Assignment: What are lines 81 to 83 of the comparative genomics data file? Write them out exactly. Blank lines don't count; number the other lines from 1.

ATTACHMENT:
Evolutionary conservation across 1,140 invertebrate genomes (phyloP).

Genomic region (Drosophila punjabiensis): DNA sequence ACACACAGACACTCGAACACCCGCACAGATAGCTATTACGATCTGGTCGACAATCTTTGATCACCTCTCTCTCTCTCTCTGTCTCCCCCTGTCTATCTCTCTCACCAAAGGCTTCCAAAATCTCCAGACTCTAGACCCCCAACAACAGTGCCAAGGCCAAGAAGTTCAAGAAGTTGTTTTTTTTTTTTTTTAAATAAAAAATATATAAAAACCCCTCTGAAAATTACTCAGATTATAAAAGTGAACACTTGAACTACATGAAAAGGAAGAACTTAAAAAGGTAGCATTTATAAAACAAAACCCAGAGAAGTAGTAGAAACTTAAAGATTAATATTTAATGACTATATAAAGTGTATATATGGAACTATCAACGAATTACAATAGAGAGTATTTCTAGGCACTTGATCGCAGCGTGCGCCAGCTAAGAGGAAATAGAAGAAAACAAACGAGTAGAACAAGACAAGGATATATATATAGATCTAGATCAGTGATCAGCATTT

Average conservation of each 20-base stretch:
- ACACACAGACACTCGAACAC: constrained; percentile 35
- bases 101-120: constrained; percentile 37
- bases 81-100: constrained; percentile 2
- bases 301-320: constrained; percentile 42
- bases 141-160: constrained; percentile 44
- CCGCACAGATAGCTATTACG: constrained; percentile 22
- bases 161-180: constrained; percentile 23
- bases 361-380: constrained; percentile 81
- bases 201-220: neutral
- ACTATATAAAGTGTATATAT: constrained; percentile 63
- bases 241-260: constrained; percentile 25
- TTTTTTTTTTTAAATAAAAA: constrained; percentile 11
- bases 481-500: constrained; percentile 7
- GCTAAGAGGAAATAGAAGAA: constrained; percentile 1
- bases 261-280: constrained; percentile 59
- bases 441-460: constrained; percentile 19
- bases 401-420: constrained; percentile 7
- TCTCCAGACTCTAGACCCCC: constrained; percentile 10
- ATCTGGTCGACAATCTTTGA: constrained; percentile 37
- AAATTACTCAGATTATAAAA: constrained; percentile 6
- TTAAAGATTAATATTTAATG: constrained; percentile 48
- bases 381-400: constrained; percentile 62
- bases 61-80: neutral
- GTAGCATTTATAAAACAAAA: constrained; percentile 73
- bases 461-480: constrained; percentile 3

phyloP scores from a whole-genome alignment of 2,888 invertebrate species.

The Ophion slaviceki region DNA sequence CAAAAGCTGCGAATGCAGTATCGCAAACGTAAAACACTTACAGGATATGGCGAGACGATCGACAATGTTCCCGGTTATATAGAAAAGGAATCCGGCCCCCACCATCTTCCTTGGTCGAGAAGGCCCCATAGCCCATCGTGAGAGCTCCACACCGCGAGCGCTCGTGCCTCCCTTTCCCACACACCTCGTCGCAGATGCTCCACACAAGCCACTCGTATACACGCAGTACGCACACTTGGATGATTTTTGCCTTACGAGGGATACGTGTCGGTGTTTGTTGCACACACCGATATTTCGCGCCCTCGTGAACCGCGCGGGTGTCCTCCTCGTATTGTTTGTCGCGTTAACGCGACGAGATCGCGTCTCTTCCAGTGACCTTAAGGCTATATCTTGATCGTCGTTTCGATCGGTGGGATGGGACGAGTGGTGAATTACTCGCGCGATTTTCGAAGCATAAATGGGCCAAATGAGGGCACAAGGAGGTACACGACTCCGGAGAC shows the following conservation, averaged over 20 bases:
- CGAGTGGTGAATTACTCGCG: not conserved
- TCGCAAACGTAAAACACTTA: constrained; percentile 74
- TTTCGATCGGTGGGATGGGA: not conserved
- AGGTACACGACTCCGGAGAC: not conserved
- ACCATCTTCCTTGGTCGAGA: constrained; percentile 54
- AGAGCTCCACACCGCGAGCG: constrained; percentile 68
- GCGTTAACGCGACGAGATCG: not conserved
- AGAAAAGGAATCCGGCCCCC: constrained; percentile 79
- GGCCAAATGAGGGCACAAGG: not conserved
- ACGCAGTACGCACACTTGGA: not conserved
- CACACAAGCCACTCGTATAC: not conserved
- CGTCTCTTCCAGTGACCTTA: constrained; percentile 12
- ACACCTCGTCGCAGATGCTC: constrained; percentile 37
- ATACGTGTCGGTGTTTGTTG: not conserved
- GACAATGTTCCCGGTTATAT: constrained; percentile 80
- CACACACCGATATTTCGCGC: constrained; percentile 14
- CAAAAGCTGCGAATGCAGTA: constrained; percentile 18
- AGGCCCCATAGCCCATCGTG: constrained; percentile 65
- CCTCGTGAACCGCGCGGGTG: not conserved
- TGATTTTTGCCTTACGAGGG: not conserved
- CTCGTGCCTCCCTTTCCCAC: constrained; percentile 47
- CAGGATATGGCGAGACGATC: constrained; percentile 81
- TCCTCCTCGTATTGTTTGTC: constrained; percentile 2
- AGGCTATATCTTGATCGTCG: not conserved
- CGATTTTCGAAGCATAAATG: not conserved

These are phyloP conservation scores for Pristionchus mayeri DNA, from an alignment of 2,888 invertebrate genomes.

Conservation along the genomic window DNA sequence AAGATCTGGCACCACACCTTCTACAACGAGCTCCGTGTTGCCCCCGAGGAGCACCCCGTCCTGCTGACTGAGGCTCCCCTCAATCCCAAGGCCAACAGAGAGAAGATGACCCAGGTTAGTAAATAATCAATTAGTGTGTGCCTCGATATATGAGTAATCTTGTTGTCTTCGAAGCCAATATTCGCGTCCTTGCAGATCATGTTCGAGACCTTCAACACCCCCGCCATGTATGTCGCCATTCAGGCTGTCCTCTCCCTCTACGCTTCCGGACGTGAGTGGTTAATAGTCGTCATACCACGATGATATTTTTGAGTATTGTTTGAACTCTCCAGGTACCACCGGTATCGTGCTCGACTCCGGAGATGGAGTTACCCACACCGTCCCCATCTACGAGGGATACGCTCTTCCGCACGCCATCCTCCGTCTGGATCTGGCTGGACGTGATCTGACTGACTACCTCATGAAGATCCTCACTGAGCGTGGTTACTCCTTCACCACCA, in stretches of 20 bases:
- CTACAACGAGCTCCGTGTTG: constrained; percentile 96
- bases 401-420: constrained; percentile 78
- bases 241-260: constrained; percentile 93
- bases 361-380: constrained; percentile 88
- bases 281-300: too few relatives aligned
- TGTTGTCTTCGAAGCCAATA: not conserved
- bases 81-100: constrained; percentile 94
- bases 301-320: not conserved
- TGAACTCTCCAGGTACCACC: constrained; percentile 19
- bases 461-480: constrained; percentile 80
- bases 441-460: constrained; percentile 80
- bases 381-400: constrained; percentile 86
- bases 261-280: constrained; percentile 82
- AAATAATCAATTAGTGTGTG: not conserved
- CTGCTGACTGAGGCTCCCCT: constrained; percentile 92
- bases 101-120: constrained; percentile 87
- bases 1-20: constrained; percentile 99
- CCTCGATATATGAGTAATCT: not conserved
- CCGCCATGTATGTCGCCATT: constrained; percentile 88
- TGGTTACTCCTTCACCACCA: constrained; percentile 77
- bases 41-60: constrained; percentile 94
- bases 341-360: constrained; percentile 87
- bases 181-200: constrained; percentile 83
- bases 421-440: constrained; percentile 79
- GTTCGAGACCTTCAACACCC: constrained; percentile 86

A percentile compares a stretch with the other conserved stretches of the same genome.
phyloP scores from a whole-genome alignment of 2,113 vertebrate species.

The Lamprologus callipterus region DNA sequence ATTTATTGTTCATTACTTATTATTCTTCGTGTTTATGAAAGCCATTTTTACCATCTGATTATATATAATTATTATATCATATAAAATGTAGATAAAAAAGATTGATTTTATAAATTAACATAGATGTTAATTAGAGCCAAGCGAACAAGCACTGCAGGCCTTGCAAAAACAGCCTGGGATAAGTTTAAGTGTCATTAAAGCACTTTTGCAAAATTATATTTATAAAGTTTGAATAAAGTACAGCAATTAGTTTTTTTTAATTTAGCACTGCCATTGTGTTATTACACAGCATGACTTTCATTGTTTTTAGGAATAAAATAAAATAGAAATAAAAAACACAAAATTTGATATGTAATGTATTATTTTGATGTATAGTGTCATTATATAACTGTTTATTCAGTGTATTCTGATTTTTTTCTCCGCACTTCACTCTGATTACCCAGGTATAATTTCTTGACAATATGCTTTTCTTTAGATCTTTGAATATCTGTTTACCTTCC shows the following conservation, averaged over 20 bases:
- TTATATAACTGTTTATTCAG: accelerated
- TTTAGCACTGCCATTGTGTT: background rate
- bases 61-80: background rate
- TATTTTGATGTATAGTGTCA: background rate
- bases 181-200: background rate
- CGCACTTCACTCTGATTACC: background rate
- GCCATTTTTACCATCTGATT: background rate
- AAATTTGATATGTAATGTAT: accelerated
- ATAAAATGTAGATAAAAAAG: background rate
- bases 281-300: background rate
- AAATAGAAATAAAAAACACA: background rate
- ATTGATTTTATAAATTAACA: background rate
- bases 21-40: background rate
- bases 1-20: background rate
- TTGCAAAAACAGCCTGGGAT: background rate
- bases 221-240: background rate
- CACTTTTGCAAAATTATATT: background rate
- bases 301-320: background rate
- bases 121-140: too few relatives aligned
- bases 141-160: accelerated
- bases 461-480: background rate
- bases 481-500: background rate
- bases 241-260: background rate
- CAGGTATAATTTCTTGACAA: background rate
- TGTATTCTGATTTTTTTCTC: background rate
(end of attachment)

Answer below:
- bases 421-440: constrained; percentile 79
- GTTCGAGACCTTCAACACCC: constrained; percentile 86

A percentile compares a stretch with the other conserved stretches of the same genome.